Continuing the remainder of the way to the base of Marte, I flew down the upper section of Apolo leaving long-radius railroad tracks. At the first opportunity, I cut skiers right, off the groomed run of Apolo and onto the open face just adjacent. This section of the mountain was excellent for letting the skis run, continuing to leave only railroad tracks behind, but this time down an off-piste slope filled with traverse tracks. The MVP continued to impress me by staying very calm as I cut through the slightly softer (due to lower elevation) chop.
With only a few runs under my belt on the MVP, I was quickly learning I could trust these skis. Feeling very comfortable, I decided to take them for a short hike up Cerro Martin to get into some more exciting terrain. The day before I had taken the Rocker 2 108s down Casco, and while doing so, I noticed that the unnamed chute just skiers’ right looked very appealing. I made it the destination for this hike, and took off up the booter from Iris. Upon loading the skis on my back, I noticed the MVP’s slightly lighter weight than other skis I’d been strapping to my back on this trip.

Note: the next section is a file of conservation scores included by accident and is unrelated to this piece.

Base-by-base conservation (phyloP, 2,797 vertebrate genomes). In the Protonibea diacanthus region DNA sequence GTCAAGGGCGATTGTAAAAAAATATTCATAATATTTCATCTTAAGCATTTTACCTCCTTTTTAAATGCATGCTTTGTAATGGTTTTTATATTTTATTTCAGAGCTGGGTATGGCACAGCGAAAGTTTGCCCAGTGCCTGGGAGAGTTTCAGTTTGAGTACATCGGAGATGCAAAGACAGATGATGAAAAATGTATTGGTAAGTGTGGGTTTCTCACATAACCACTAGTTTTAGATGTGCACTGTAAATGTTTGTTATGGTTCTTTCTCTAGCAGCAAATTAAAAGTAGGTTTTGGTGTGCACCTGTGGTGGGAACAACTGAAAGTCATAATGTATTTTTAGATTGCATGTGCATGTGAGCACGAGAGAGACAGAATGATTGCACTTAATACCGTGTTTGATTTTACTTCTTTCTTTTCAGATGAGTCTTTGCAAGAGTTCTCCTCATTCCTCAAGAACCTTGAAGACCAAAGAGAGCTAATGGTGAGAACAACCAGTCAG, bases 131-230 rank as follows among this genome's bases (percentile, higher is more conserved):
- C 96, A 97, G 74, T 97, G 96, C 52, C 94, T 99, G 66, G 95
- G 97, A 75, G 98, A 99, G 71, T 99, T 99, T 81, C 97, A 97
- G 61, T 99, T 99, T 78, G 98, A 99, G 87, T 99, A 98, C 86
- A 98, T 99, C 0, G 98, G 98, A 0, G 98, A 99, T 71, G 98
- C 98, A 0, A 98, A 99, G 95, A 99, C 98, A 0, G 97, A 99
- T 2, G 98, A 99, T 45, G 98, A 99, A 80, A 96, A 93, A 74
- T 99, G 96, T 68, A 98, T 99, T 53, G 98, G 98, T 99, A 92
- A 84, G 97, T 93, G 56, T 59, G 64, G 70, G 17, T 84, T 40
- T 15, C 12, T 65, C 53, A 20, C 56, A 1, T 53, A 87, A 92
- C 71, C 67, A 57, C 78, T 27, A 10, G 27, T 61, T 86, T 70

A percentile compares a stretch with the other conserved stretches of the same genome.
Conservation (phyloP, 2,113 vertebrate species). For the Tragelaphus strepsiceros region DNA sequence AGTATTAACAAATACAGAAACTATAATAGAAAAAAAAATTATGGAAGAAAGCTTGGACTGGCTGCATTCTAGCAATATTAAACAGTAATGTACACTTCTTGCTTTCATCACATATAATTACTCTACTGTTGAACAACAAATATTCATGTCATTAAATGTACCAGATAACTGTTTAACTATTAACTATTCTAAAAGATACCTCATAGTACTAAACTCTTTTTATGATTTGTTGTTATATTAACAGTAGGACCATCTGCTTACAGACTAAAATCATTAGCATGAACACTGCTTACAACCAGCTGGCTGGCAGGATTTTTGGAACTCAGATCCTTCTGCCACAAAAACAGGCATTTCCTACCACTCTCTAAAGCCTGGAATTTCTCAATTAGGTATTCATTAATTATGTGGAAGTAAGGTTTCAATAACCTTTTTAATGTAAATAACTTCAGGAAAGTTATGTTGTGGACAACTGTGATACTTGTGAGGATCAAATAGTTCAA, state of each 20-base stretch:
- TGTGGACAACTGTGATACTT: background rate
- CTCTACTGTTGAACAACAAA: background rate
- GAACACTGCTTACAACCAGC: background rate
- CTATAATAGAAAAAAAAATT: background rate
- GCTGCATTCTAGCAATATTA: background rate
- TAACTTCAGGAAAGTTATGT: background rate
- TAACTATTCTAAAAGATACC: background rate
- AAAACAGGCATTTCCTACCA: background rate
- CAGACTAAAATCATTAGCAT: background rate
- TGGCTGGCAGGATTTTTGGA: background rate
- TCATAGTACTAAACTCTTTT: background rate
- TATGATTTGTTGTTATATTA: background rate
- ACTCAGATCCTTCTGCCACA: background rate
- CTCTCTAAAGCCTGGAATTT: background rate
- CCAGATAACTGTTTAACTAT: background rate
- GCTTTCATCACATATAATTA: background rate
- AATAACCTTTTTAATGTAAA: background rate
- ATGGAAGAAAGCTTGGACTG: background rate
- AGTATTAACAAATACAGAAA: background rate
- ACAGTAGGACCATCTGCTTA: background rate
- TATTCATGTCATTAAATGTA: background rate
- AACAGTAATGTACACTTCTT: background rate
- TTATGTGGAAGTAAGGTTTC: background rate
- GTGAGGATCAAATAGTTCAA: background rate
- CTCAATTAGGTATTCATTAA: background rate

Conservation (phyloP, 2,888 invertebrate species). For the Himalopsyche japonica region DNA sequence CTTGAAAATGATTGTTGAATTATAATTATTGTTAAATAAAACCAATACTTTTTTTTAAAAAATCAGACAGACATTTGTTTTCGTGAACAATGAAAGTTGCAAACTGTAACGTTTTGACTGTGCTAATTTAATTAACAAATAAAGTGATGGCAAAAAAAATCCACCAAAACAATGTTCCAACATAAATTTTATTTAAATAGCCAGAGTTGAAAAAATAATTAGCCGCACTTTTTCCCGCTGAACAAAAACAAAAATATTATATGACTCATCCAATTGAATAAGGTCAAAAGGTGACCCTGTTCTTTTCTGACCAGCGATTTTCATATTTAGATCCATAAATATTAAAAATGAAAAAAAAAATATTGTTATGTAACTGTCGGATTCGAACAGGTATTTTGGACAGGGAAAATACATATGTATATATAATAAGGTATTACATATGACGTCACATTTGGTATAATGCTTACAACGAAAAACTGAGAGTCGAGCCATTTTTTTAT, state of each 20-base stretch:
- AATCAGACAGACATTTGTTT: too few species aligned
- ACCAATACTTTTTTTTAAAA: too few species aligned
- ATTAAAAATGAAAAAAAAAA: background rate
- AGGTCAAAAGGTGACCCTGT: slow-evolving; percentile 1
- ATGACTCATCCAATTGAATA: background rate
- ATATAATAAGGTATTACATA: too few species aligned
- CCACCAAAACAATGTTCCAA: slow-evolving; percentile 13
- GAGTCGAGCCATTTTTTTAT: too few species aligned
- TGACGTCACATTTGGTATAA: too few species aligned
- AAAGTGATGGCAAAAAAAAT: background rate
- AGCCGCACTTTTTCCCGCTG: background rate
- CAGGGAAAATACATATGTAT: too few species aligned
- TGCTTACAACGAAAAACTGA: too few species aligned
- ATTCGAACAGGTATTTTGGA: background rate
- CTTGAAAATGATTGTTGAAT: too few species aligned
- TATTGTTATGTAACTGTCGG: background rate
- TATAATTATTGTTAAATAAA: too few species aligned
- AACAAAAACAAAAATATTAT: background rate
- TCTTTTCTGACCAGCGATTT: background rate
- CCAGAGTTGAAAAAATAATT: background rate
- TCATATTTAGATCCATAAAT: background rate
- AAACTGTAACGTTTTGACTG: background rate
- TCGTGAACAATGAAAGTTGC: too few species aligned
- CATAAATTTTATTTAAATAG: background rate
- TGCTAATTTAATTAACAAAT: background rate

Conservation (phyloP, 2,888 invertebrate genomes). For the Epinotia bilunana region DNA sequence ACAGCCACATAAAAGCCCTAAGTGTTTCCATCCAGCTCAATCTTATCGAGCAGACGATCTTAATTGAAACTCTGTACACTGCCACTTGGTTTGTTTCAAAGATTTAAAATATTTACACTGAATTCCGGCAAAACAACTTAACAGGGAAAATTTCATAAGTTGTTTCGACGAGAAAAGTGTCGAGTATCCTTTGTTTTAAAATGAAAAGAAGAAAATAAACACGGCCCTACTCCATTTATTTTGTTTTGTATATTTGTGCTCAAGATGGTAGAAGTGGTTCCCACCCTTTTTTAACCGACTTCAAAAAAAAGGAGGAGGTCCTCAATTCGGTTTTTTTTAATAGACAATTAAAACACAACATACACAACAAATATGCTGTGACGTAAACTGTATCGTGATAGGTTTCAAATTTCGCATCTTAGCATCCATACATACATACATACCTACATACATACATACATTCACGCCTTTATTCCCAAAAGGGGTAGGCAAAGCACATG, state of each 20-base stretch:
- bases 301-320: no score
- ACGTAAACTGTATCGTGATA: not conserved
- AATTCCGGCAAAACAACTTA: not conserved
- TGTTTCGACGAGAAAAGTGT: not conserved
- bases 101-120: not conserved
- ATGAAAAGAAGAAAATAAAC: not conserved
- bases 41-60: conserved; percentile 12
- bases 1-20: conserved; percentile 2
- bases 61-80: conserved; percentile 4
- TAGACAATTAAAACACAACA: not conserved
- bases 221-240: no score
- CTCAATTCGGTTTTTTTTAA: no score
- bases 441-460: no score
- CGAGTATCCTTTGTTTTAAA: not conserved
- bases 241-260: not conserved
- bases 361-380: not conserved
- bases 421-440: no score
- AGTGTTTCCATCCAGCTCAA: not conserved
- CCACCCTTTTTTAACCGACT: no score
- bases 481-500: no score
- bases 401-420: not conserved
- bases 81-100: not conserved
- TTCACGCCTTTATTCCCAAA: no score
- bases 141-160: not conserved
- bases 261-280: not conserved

Conditions in the chute were much like those in Casco, variable wind crust. This chute turned out to be quite a bit narrower on the upper section, a little thinner in coverage, and steeper with even more exposure risk. I was thrilled after the first few turns as the MVP continued to provide a confidence-inspiring ride down the difficult conditions. To be clear, this section of the run wasn’t about being fancy or fast; I made quick, very deliberate short-radius turns, carefully controlling my speed. The MVP’s firm, predictable flex and mellow sidecut (especially in the tip) made navigating my way down in this manner quite easy.
About halfway down, the chute merged with a slightly larger chute to the right, and I was able to open the turns up a little, gaining slightly more speed. With this added speed and still very unpredictable surface conditions, the MVP started to feel a little too light, getting bounced around slightly more than I anticipated, but not so much I lost confidence. To be fair, the snow was incredibly difficult in this section, with soft wind effect interlaced with firm ridges and the occasional rock. The only downside of the light feeling of the skis turned out to be the distraction in focus it provided. As soon as I regained confidence that the skis weren’t going to do anything funky—like stuff a tip or grab excessively—I felt more at ease pushing the skis to the exit of the chute.
Reaching the bottom I entered the long wind-buffed apron. Trying to further enjoy the fruits of my labor, I picked up more speed and eased through some smeary medium- to long-radius arcs. This provided the only time of the day where I wished the MVP’s were slightly longer for additional high-speed stability. (I’ll touch a little more on length in a second.)